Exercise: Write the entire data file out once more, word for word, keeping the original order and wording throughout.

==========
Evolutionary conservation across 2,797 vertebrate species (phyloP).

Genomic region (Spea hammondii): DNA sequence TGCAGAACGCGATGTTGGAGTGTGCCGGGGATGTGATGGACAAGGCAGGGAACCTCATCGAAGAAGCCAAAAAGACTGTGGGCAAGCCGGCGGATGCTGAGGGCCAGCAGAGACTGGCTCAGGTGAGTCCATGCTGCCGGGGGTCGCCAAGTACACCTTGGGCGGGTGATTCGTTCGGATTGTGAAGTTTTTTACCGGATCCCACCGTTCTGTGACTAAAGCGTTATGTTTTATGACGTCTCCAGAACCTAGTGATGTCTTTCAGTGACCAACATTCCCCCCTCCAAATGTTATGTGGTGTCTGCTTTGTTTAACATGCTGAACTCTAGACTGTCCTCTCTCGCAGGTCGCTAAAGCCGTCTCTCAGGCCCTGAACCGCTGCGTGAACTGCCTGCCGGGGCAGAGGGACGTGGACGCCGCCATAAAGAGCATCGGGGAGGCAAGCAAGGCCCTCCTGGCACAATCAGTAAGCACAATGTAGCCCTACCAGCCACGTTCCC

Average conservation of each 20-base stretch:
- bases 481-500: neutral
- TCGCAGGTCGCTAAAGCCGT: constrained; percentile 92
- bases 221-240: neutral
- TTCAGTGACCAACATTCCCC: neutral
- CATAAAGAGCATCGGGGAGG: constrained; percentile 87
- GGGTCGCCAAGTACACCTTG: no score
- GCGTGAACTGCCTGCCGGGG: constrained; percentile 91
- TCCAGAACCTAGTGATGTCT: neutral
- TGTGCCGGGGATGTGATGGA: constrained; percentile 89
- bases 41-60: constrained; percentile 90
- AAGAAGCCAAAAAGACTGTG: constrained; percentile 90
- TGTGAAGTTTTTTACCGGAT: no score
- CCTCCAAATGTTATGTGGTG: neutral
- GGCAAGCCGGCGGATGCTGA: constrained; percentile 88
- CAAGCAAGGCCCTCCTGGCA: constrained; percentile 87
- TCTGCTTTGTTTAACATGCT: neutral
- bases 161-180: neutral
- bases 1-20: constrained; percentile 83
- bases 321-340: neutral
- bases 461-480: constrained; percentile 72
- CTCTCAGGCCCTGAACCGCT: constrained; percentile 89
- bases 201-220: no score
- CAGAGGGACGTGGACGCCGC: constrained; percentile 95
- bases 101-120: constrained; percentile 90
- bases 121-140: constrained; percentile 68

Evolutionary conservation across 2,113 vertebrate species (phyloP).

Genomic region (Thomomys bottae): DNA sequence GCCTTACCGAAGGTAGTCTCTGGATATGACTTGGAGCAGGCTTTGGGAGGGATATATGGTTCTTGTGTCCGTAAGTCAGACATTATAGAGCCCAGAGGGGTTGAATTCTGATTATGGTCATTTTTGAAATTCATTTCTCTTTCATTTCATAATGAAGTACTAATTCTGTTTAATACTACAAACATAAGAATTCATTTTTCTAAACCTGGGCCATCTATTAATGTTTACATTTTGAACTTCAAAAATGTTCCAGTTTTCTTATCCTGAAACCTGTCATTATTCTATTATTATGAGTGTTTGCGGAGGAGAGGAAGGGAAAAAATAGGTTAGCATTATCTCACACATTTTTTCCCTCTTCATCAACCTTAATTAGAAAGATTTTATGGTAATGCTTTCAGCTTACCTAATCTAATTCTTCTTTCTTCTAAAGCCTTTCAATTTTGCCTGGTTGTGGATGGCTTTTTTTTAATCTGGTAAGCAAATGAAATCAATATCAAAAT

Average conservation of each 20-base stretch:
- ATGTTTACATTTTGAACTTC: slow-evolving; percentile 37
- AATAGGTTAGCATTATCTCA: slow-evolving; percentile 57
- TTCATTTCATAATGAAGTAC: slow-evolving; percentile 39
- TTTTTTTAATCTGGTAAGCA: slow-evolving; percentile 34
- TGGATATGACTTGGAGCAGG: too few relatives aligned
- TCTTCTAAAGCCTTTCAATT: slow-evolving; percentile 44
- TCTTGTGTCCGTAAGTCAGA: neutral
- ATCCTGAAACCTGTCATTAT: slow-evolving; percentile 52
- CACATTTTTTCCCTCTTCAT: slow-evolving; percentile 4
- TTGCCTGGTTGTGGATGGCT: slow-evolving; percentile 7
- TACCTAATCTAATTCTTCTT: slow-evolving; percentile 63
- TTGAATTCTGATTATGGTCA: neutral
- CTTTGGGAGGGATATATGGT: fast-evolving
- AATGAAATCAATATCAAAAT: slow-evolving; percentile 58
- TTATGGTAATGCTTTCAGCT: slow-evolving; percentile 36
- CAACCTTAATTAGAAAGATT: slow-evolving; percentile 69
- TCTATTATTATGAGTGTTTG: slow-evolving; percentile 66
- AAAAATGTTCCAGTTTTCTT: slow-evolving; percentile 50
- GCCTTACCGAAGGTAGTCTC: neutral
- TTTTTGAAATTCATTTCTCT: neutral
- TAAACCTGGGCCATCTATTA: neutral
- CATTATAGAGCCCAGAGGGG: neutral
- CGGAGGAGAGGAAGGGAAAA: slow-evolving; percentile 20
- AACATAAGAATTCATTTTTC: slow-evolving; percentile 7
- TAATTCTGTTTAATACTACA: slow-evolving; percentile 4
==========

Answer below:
Evolutionary conservation across 2,797 vertebrate species (phyloP).

Genomic region (Spea hammondii): DNA sequence TGCAGAACGCGATGTTGGAGTGTGCCGGGGATGTGATGGACAAGGCAGGGAACCTCATCGAAGAAGCCAAAAAGACTGTGGGCAAGCCGGCGGATGCTGAGGGCCAGCAGAGACTGGCTCAGGTGAGTCCATGCTGCCGGGGGTCGCCAAGTACACCTTGGGCGGGTGATTCGTTCGGATTGTGAAGTTTTTTACCGGATCCCACCGTTCTGTGACTAAAGCGTTATGTTTTATGACGTCTCCAGAACCTAGTGATGTCTTTCAGTGACCAACATTCCCCCCTCCAAATGTTATGTGGTGTCTGCTTTGTTTAACATGCTGAACTCTAGACTGTCCTCTCTCGCAGGTCGCTAAAGCCGTCTCTCAGGCCCTGAACCGCTGCGTGAACTGCCTGCCGGGGCAGAGGGACGTGGACGCCGCCATAAAGAGCATCGGGGAGGCAAGCAAGGCCCTCCTGGCACAATCAGTAAGCACAATGTAGCCCTACCAGCCACGTTCCC

Average conservation of each 20-base stretch:
- bases 481-500: neutral
- TCGCAGGTCGCTAAAGCCGT: constrained; percentile 92
- bases 221-240: neutral
- TTCAGTGACCAACATTCCCC: neutral
- CATAAAGAGCATCGGGGAGG: constrained; percentile 87
- GGGTCGCCAAGTACACCTTG: no score
- GCGTGAACTGCCTGCCGGGG: constrained; percentile 91
- TCCAGAACCTAGTGATGTCT: neutral
- TGTGCCGGGGATGTGATGGA: constrained; percentile 89
- bases 41-60: constrained; percentile 90
- AAGAAGCCAAAAAGACTGTG: constrained; percentile 90
- TGTGAAGTTTTTTACCGGAT: no score
- CCTCCAAATGTTATGTGGTG: neutral
- GGCAAGCCGGCGGATGCTGA: constrained; percentile 88
- CAAGCAAGGCCCTCCTGGCA: constrained; percentile 87
- TCTGCTTTGTTTAACATGCT: neutral
- bases 161-180: neutral
- bases 1-20: constrained; percentile 83
- bases 321-340: neutral
- bases 461-480: constrained; percentile 72
- CTCTCAGGCCCTGAACCGCT: constrained; percentile 89
- bases 201-220: no score
- CAGAGGGACGTGGACGCCGC: constrained; percentile 95
- bases 101-120: constrained; percentile 90
- bases 121-140: constrained; percentile 68

Evolutionary conservation across 2,113 vertebrate species (phyloP).

Genomic region (Thomomys bottae): DNA sequence GCCTTACCGAAGGTAGTCTCTGGATATGACTTGGAGCAGGCTTTGGGAGGGATATATGGTTCTTGTGTCCGTAAGTCAGACATTATAGAGCCCAGAGGGGTTGAATTCTGATTATGGTCATTTTTGAAATTCATTTCTCTTTCATTTCATAATGAAGTACTAATTCTGTTTAATACTACAAACATAAGAATTCATTTTTCTAAACCTGGGCCATCTATTAATGTTTACATTTTGAACTTCAAAAATGTTCCAGTTTTCTTATCCTGAAACCTGTCATTATTCTATTATTATGAGTGTTTGCGGAGGAGAGGAAGGGAAAAAATAGGTTAGCATTATCTCACACATTTTTTCCCTCTTCATCAACCTTAATTAGAAAGATTTTATGGTAATGCTTTCAGCTTACCTAATCTAATTCTTCTTTCTTCTAAAGCCTTTCAATTTTGCCTGGTTGTGGATGGCTTTTTTTTAATCTGGTAAGCAAATGAAATCAATATCAAAAT

Average conservation of each 20-base stretch:
- ATGTTTACATTTTGAACTTC: slow-evolving; percentile 37
- AATAGGTTAGCATTATCTCA: slow-evolving; percentile 57
- TTCATTTCATAATGAAGTAC: slow-evolving; percentile 39
- TTTTTTTAATCTGGTAAGCA: slow-evolving; percentile 34
- TGGATATGACTTGGAGCAGG: too few relatives aligned
- TCTTCTAAAGCCTTTCAATT: slow-evolving; percentile 44
- TCTTGTGTCCGTAAGTCAGA: neutral
- ATCCTGAAACCTGTCATTAT: slow-evolving; percentile 52
- CACATTTTTTCCCTCTTCAT: slow-evolving; percentile 4
- TTGCCTGGTTGTGGATGGCT: slow-evolving; percentile 7
- TACCTAATCTAATTCTTCTT: slow-evolving; percentile 63
- TTGAATTCTGATTATGGTCA: neutral
- CTTTGGGAGGGATATATGGT: fast-evolving
- AATGAAATCAATATCAAAAT: slow-evolving; percentile 58
- TTATGGTAATGCTTTCAGCT: slow-evolving; percentile 36
- CAACCTTAATTAGAAAGATT: slow-evolving; percentile 69
- TCTATTATTATGAGTGTTTG: slow-evolving; percentile 66
- AAAAATGTTCCAGTTTTCTT: slow-evolving; percentile 50
- GCCTTACCGAAGGTAGTCTC: neutral
- TTTTTGAAATTCATTTCTCT: neutral
- TAAACCTGGGCCATCTATTA: neutral
- CATTATAGAGCCCAGAGGGG: neutral
- CGGAGGAGAGGAAGGGAAAA: slow-evolving; percentile 20
- AACATAAGAATTCATTTTTC: slow-evolving; percentile 7
- TAATTCTGTTTAATACTACA: slow-evolving; percentile 4